Metro Weekly

Nepal is First South Asian Country to Register a Same-Sex Marriage

Maya Gurung and Surendra Pandley’s marriage was officially registered with the government of Nepal in late 2023.

Image by Todd Franson

A battle six years in the making was finally won as Maya Gurung and Surendra Pandley’s marriage was officially registered with the government of Nepal in late 2023.

Maya, a transgender woman, and Surendra have been living as a married couple since 2017. The ceremony, however, was never recognized by the government.

While Nepal became the first country in the world to allow residents to change their gender identity from M or F to a third option, O (for “other”), on a federal census in 2011, the country still did not have the legal framework to register same-sex marriages.

The couple’s traditional Hindu ceremony in 2017 occurred during a new wave of sweeping legalizations across the globe for same-sex marriages.

However, the implications of their legal fight can be traced back to at least 2007. Sixteen years ago, Nepal’s Supreme Court ordered the government to start making preparations to create a law to legalize same-sex marriage. Cue the committee formation.

Another seven years passed before the committee formally recommended, in 2015, that the government grant legal recognition to same-sex marriages based on the principle of equality.

That same year, Nepal adopted its new constitution, which forbade discrimination based on sexual orientation and gender identity. According to the global rights organization Human Rights Watch, the Nepalese government subsequently identified over 100 laws that would need to be changed to eliminate discrimination against LGBTQ people. This prompted same-sex couples to begin mounting legal battles in an effort to force the government to amend those laws.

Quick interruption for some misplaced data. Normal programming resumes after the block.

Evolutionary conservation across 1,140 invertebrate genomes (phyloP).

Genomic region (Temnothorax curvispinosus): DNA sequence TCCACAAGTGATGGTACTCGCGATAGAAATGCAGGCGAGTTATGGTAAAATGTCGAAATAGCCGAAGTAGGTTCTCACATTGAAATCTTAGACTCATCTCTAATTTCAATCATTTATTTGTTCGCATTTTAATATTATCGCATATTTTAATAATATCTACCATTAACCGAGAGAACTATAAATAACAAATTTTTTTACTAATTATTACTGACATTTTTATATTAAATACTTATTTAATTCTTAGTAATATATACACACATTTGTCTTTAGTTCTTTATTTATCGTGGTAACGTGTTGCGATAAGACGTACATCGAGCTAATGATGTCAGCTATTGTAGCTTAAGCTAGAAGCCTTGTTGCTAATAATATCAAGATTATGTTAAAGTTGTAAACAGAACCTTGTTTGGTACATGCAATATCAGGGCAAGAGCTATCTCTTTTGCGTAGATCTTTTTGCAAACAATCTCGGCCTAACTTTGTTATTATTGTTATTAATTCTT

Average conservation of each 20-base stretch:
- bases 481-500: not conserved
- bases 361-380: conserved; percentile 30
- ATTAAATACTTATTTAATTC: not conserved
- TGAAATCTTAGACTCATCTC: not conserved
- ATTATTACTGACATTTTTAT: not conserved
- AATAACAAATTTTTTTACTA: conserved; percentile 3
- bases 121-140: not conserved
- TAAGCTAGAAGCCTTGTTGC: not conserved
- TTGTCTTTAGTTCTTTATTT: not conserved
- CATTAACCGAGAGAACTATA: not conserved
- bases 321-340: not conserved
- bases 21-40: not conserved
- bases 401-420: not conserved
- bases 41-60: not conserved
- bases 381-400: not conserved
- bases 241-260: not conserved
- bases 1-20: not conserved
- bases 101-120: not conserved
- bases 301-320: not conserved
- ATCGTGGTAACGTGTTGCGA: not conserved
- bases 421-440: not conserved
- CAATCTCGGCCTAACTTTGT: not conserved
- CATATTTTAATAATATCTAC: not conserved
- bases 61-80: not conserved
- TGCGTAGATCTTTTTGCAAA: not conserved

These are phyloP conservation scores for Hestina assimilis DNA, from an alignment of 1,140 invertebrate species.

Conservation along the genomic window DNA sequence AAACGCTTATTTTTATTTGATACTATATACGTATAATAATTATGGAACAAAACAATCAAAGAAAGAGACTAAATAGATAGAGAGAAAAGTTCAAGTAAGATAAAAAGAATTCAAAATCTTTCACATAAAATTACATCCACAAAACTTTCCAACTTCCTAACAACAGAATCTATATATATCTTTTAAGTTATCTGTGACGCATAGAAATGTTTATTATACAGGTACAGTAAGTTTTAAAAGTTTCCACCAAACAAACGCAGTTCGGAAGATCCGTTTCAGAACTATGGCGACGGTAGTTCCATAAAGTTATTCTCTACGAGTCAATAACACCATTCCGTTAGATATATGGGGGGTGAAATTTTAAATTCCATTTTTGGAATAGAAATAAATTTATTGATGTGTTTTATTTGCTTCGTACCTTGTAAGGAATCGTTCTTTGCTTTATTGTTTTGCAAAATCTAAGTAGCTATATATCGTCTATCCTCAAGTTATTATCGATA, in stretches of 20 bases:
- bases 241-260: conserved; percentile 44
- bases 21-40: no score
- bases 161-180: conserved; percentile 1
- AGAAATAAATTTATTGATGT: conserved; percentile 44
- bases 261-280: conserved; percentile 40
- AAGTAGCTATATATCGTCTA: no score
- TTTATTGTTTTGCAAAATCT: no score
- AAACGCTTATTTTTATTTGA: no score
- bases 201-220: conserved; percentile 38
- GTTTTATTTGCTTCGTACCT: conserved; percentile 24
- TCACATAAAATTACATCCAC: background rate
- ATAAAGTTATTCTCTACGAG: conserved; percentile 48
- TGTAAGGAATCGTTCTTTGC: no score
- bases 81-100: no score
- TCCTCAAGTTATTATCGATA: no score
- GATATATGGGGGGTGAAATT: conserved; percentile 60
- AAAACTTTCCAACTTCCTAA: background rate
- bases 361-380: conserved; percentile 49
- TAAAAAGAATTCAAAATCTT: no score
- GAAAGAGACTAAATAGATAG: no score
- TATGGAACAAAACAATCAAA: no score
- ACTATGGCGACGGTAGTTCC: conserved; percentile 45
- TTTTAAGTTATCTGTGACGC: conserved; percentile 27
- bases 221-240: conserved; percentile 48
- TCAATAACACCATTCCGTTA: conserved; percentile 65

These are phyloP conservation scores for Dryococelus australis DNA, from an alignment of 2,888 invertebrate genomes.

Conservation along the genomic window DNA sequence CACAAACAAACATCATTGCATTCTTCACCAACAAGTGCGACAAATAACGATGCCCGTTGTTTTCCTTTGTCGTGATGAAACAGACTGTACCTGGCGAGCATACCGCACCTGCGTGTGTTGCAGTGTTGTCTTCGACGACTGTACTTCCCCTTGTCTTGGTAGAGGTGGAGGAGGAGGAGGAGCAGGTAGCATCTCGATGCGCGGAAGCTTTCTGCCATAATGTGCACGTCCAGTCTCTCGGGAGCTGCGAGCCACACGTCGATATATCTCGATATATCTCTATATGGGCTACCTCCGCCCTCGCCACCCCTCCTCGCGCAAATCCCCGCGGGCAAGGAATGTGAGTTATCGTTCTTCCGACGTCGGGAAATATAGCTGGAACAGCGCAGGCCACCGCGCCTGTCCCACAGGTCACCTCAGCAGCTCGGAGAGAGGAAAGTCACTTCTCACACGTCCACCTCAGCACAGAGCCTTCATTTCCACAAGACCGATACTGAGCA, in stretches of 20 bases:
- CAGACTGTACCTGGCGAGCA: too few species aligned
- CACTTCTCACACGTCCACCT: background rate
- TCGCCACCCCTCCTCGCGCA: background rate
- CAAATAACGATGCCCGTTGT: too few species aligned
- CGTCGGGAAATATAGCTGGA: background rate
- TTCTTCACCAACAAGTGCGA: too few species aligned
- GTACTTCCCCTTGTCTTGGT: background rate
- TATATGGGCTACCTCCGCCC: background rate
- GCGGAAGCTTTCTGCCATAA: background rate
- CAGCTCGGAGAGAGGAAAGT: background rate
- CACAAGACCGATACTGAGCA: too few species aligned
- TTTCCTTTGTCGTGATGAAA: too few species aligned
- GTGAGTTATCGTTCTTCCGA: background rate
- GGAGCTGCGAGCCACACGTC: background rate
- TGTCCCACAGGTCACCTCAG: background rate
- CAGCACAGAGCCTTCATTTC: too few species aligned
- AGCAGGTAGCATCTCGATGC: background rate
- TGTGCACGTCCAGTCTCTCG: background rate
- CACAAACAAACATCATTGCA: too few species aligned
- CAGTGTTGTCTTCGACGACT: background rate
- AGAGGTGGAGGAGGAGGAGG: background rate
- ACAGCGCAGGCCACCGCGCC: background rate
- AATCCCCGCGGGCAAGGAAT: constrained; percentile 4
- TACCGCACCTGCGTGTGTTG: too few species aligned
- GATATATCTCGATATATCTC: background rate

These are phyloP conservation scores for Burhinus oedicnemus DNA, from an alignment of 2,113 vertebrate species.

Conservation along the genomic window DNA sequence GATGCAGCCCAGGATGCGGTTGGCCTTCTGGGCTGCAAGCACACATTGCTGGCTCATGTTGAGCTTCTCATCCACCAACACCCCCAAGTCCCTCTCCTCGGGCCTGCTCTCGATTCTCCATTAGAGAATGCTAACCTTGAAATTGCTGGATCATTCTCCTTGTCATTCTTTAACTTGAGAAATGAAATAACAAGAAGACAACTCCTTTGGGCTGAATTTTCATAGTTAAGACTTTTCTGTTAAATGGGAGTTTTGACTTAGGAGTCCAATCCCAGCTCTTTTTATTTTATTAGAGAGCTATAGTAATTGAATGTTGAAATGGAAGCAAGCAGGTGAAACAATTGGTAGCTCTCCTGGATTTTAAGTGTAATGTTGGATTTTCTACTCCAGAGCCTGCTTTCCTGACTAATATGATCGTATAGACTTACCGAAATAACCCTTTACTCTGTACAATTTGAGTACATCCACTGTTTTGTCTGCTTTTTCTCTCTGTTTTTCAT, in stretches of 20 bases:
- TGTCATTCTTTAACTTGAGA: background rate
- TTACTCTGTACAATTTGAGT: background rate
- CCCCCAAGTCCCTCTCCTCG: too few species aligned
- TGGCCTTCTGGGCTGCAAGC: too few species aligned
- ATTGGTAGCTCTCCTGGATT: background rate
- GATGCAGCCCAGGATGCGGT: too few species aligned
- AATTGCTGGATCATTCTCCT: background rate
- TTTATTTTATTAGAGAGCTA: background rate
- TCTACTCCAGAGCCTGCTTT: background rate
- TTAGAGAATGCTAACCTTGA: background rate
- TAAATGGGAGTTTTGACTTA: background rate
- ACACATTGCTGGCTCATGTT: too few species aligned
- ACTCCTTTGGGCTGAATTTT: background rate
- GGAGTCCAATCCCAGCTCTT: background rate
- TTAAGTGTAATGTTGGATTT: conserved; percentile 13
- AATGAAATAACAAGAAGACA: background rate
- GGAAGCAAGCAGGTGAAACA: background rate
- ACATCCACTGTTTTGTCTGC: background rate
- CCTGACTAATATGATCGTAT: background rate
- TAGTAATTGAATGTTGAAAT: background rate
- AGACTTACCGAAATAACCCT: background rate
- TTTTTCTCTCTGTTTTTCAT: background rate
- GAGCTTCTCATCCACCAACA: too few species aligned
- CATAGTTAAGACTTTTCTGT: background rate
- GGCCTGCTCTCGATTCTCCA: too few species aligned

In 2017, another couple set a legal precedent, seemingly right under the noses of the government, with the American wife of a Nepalese woman being granted a non-tourist visa.

While the government language defined marriage as one between a man and woman, the court intervened in the case, writing in its ruling: “If a foreign national claiming to be married to a Nepali citizen submits a marriage registration certificate, and the Nepali citizen confirms the marriage in their visa application, then the foreign national should not be denied a visa.”

A third couple soon brought their own challenge against the law. Adheep Pokhrel and Tobias Volz had wed in Germany where, in 2018, same-sex marriage was legal. But Tobias was denied a non-tourist visa to return to Adheep’s home country. The couple cited the ruling from the 2017 case, as well as the 2007 Supreme Court order, to advance their efforts for recognition with government authorities.

In July 2023, these cases prompted the country’s Supreme Court to institute interim orders allowing LGBTQ couples to register their marriages as government officials prepare actual changes to the civil code legalizing same-sex marriage, and confusion ensues. Officials in the country claimed a lack of clear instructions was keeping them from being able to follow this new order correctly. 

The Home Ministry has since made new changes to its regulations, clarifying the government’s directions. The development allowed Maya and Surendra to have their marriage officially recognized.

“We got this historic achievement, and finally Maya and Surendra got their marriage registered at the local administration office,” Sunil Babu Pant, a gay former parliamentarian and LGBTQ activist, said, according to LGBTQ Nation.

Pinky, the president of the Blue Diamond Society, which advocates on behalf of sexual and gender minorities in Nepal, told the New Indian Express that the official recognition of same-sex marriages — particularly Maya and Surendra’s, involving a trans woman, is a great achievement for those belonging to the third gender community of Nepal, who may now pursue their own efforts to have their marriages legally recognized. 

“There are many third-gender couples living without their identities and rights,” Pinky said, “and this is going to help them a lot.”

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